Last summer, when Indiewire reported on
the indie box office for the first half of 2012, we saw a hopeful turn
in comparison to the year prior. A year later, it seems reasonable to
suggest that trend has held and that all is generally healthy at the specialty box office so far in 2013.
At this point in 2012 the top five specialty releases — “The Best Exotic Marigold Hotel,” “Moonrise
Kingdom,” “Salmon Fishing In The Yemen,” “Bernie” and “Friends With
had taken in $83.2 million. That was up from $68.1 million in 2011, $45.2 million in 2010, and
just $26.5 million in 2009.
This year is essentially on par with that number, with $80.1 million coming from “The Place Beyond The Pines,” “Mud,” “Quartet,” “Spring Breakers” and “Before Midnight.” Notably, their collective gross is much more spread out then last year, when “Best Exotic” was responsible for nearly 50% of the total. 2013 hasn’t seen a breakout of that proportion (yet), but it has seen 4 films gross over $10 million (compared to 2 last year) and 30 gross over $1 million (up from 27 last year).
In fact, compared to the specifics of last year, it’s been an on par year — or better one —
with regard to the amount of films reaching important specialty
2011 – 1 specialty films grossed $15 million+
2012 – 2 specialty films grossed $15 million+
2013 – 3 specialty films grossed $15 million+
2011 – 4 specialty films grossed $10 million+
2012 – 2 specialty films grossed $10 million+
2013 – 4 specialty films grossed $10 million+
2011 – 6 specialty films grossed $5 million+
2012 – 6 specialty films grossed $5 million+
2013 – 6 specialty films grossed $5 million+
2011 – 15 specialty films grossed $2 million+
2012 – 15 specialty films grossed $2 million+
2013 – 18 specialty films grossed $2 million+
2011 – 28 specialty films grossed $1 million+
2012 – 27 specialty films grossed $1 million+
2013 – 30 specialty films grossed $1 million+
As noted, the biggest two grossers from that lot were Focus Features’ “The Place Beyond The Pines” and Roadside Attractions’ “Mud,” which have grossed $21,403,519 and $20,495,326, respectively (the later release, “Mud” should end up slightly surpassing “Pines” in the end).
“Pines” opened to a stunning $69,864 average on 4 screens in late March before expanding to over 1,500 screens (and a position in the overall top 6 at the box office) by week 4. “Mud” was more aggressive, opening on 363 screens in late April to a $6,104 average before showing remarkable holding power in its next few weeks. Both films notably weren’t the tiniest of indies. Each had very marketable names attached to them (Ryan Gosling and Bradley Cooper in “Pines,” Matthew McConaughey and at this point arguably Reese Witherspoon in “Mud”), and had reported budgets of $15 million (“Pines”) and $10 million (“Mud”). That said, star power increasingly can mean very little for a film no matter its size, and strong reviews and great word of mouth were clearly the films’ greatest assets. It’s certainly not easy for any platform release to exceed $20 million in the first half of the year (last year, only “Best Exotic Marigold Hotel” did), so for both these films to do is no small feat. Releasing these films — both of which warrant awards buzz — in the spring instead of during awards season was a risk that paid off nicely for Focus and Roadside (the latter of which had its biggest grosser ever with “Mud”).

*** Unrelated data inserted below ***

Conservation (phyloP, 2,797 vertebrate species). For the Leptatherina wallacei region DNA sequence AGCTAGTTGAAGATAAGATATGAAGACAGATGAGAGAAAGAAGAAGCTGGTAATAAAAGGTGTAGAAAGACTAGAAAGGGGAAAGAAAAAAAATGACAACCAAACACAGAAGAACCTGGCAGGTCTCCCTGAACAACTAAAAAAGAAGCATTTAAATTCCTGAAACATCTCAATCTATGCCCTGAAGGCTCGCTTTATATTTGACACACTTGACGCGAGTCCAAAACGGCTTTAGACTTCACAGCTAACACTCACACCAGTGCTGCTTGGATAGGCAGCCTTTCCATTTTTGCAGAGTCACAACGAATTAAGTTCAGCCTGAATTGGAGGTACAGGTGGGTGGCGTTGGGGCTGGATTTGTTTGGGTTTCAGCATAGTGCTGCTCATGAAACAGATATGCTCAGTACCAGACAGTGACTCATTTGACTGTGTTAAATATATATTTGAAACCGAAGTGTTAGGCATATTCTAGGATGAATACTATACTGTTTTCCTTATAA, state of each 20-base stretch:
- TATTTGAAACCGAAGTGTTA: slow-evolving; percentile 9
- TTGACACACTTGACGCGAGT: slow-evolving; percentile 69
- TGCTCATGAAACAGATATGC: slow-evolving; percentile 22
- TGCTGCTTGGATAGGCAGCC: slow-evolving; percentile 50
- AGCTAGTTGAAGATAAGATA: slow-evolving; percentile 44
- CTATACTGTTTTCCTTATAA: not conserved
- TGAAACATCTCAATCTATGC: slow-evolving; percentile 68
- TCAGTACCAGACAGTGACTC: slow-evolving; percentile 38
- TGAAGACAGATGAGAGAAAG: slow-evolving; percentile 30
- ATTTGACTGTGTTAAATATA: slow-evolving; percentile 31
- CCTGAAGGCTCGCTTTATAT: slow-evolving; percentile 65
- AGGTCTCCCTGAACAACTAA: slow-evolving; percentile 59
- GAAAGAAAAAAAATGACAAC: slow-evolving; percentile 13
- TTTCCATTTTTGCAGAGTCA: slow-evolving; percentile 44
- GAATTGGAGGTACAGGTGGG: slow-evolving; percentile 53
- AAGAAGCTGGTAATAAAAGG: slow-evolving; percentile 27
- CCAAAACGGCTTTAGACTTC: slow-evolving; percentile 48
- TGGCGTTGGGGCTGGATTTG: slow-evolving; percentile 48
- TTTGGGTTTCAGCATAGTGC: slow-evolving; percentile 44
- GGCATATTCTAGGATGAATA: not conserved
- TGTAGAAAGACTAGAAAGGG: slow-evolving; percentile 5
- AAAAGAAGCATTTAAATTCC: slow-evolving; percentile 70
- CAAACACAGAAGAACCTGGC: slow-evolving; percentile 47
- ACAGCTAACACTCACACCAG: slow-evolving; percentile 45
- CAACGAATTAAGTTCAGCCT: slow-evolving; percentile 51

Speaking of “Best Exotic Marigold Hotel,” The Weinstein Company clearly was trying to tap into those same older audience wallets that made that film such a hit with Dustin Hoffman’s “Quartet.” Like “Hotel,” the film is set in a retirement home and co-stars the box office and TV ratings bonanza that is Maggie Smith. The film had an awards qualifying run which resulted in nothing more than a Golden Globe nod for Smith, but that didn’t seem to matter. Opening in the general deadzone for new year releases that is mid-January, “Quartet” averaged over $1,000 per theater for 14 consecutive weeks, eventually topping out at $18,381,787 (in addition to the nearly $40 million it made overseas).
On the opposite end of the demographic spectrum was the fourth and final specialty release to gross over $10 million so far this year — Harmony Korine’s “Spring Breakers.” Starring a quartet of actresses that were barely born when Maggie Smith turned 65 (alongside James Franco), upstart distributor A24 very smartly waited until many folks were on actual Spring Break to release the film, which debuted to a lot of buzz at Venice and Toronto last fall. It paid off to the tune of a scorching $87,667 average in its 3 theater debut, followed by a quick expansion to over 1,000 screens and two weekends in the overall top 10. In the end, the $5 million budgeted film — which was marketed nearly exclusively through social media — grossed $14,123,771.
It hasn’t always good news. Fox Searchlight — which last year had the bragging rights attached to “Best Exotic Marigold Hotel” around this time and had just released “Beasts of the Southern Wild” — has had a particularly rough go at it so far, proving the rule that names don’t necessarily mean much with “Stoker” (starring Nicole Kidman) and “Trance” (starring James McAvoy and Rosario Dawson) both big disappointments. There also haven’t been as many foreign language and documentary breakouts, with really a singular example for each in Sony Classics’ Oscar-nominated duo “No” and “The Gatekeepers,” both technically 2013 theatrical releases. But in general, specialty distributors should be able to look at 2013 so far and be hopeful. And even just as the next month makes clear, there’s a lot more to come.